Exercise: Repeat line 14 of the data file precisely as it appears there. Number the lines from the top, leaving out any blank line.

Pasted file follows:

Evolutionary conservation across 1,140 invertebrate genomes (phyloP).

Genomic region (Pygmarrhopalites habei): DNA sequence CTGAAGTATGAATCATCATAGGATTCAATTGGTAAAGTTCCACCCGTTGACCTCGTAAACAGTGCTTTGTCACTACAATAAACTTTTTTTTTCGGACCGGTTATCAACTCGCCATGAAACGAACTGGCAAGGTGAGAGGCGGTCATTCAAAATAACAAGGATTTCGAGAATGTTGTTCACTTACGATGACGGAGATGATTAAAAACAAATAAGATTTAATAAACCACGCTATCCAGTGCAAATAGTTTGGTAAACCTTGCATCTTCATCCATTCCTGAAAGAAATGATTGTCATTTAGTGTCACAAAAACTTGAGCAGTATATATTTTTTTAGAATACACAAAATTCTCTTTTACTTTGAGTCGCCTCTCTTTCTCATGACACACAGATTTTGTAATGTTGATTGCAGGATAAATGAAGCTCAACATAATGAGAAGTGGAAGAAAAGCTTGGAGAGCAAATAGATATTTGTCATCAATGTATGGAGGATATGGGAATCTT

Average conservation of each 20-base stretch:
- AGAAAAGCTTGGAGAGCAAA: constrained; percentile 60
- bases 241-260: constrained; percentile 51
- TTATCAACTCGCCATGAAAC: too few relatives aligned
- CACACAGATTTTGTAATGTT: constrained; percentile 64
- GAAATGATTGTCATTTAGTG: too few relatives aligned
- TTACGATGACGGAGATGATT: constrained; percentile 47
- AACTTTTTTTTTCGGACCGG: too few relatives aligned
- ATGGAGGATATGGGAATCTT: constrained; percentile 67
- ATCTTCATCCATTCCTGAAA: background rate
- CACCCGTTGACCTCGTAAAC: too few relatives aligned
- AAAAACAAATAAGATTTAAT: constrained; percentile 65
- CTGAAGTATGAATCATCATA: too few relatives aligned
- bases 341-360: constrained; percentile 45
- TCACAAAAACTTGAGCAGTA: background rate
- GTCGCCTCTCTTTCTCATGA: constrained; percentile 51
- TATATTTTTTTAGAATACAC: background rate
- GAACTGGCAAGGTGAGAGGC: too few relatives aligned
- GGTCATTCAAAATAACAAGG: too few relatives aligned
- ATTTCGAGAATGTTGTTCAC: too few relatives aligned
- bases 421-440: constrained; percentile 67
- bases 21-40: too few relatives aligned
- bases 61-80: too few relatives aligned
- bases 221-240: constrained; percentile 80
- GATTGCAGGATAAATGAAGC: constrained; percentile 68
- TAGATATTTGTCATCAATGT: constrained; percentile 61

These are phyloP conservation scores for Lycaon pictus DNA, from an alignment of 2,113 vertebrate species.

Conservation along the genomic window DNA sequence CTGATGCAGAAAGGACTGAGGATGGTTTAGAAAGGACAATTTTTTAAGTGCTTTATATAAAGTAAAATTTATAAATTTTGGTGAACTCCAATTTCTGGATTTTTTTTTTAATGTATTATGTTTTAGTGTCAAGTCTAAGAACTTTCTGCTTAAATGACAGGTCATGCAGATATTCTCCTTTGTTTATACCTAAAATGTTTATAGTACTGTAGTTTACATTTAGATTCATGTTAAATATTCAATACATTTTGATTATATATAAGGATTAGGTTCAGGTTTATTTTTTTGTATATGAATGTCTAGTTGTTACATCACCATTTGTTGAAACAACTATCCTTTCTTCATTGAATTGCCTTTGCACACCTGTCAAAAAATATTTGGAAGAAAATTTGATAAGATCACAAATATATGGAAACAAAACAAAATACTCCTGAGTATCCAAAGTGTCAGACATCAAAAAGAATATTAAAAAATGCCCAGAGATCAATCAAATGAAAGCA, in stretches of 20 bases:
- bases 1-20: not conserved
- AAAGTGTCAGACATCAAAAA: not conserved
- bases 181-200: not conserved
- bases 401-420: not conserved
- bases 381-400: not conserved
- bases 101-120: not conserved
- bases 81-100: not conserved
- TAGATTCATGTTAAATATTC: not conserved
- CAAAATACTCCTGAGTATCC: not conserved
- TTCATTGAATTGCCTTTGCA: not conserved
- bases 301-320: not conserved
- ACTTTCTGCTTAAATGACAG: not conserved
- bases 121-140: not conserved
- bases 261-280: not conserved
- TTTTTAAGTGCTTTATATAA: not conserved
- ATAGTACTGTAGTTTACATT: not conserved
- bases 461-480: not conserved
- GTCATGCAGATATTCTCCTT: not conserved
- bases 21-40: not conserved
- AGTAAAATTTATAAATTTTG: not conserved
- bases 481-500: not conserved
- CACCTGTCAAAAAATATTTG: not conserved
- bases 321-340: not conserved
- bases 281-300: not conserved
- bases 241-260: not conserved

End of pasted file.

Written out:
- AAAAACAAATAAGATTTAAT: constrained; percentile 65